Tablets to grow ta-ta’s! A bra that grows you boobs!
It’s no surprise that pills,creams, and other purportedly “all-natural” breast-enlarging solutions are as widespread as they are. It’s also very tempting to believe that they work, especially when you consider that many women are uncomfortable with the idea of committing to the expense and the surgical aspect of a breast augmentation procedure.
So what should you believe? Read on to learn more about vitamins and vacuum bras to “help”boost your bust. Will they leave you busting out or just busting your bucks?
Unfortunately for the women who are lured into buying pills and potions by the promises of a fix that’s quick, easy, and cheaper than implant surgery, there’s no evidence that any of them work.
That basically means that no clinical trials have been published to substantiate the claims of these herbal products’ manufacturers and there’s no data proving either their efficacy or their safety. Furthermore, even though some of the ingredients used in herbal products do contain estrogenic compounds, there isn’t any evidence to suggest that they are strong enough to increase a woman’s breast size.
Because breast-enhancing vitamins fall into the “dietary supplement” rather than “drug” category, they are not regulated by the FDA. Even though manufacturers have to list all ingredients on the label, the pills are not tested or investigated unless reports are made asserting “serious adverse events” associated with their use. This means that the manufacturers’ accountability is limited and that long-term effects of taking the “vitamins” is not established before they are put on store shelves.
Va-va- vacuum Bra!
This gadget gives a whole new meaning to “pump it up”!
The only non-surgical option that has been proven to have any sort of success in enlarging the breasts is the Brava Breast Enhancing and Shaping System. That’s right, it’s an external vacuum bra.
To use the Brava system, a woman wears semi-rigid domes over her breasts for ten or more hours each day, for a period of ten to fourteen consecutive weeks. A small pump sucks the air out of the domes and creates a vacuum that pulls at the breast tissue. This tension is supposed to cause the cells of the tissue to replicate causing the breasts to grow.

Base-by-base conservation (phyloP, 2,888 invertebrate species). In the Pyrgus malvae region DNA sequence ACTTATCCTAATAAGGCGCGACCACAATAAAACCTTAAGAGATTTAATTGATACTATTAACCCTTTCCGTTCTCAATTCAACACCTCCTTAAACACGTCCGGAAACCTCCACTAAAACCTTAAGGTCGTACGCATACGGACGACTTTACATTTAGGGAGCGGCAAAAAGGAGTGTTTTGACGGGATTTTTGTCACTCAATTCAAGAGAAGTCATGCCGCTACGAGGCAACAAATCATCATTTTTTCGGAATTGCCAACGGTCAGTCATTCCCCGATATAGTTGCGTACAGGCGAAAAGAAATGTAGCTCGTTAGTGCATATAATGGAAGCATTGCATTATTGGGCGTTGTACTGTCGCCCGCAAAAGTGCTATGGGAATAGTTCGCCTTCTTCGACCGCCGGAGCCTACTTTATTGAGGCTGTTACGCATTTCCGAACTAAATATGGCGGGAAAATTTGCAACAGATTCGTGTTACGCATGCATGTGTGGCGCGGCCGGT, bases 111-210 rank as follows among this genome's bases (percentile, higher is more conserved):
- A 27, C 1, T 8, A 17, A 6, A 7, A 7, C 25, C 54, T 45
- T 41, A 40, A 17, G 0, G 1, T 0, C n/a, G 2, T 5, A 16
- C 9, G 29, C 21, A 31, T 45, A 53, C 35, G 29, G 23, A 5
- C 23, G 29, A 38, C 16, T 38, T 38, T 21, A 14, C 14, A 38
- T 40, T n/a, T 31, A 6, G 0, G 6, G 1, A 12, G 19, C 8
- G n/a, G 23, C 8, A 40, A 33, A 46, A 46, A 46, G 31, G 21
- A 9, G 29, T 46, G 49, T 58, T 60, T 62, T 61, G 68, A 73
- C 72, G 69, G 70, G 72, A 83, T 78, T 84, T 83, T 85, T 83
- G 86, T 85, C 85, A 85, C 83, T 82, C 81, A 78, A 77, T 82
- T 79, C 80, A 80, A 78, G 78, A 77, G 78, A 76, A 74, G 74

Touted as costing from 1/3 to 1/6 the price of breast augmentation surgery, you would think that the Brava system would be fast replacing implants as the preferred method of enhancing breast size. That doesn’t seem to be the case! Users complain that because the pump emits noise, and, because of the structure of the domes, the bra can’t be worn under clothing during regular daily activities. That means that it has to be worn in the privacy of your home, which makes wearing it for more than ten hours every day extraordinarily inconvenient and impractical.
Also, while the bra can increase size, it does not control shape. There’s no guarantee that you’ll get the exact results you want. Patients have told me that it’s difficult to wear, the domes sometimes irritate the skin, and that they have had an allergic reaction to the material. I have had more than one patient come to me wanting breast implants six months after trying and not liking the Brava system.
From vitamins to vacuum bras, the “cures” to small breasts that are on the market today are riddled with problems and raise too many questions to make them good options for women seeking to increase their bust size. Safe, effective, and practical non-surgical methods of breast enhancement may be somewhere on the horizon, but they don’t exist yet. With that in mind, if enlarging your breasts is something you wish to do, you should seriously consider breast augmentation surgery.
Remember, you get what you pay for, so don’t get stuck in the booby-trap of bogus bust enhancement products!
Usha Rajagopal, MDPlastic Surgeon San Francisco Plastic Surgery & Laser Center www.sfcosmeticsurgery.com
Photo Credit: istockphoto.com
NOTICE: None of the celebrities or individuals discussed here have ever received treatment, surgery, medical advice, or evaluations from any author, physician, surgeon, or representative of this blog. All images and photos in this article represent models only. No actual patients or clients are shown.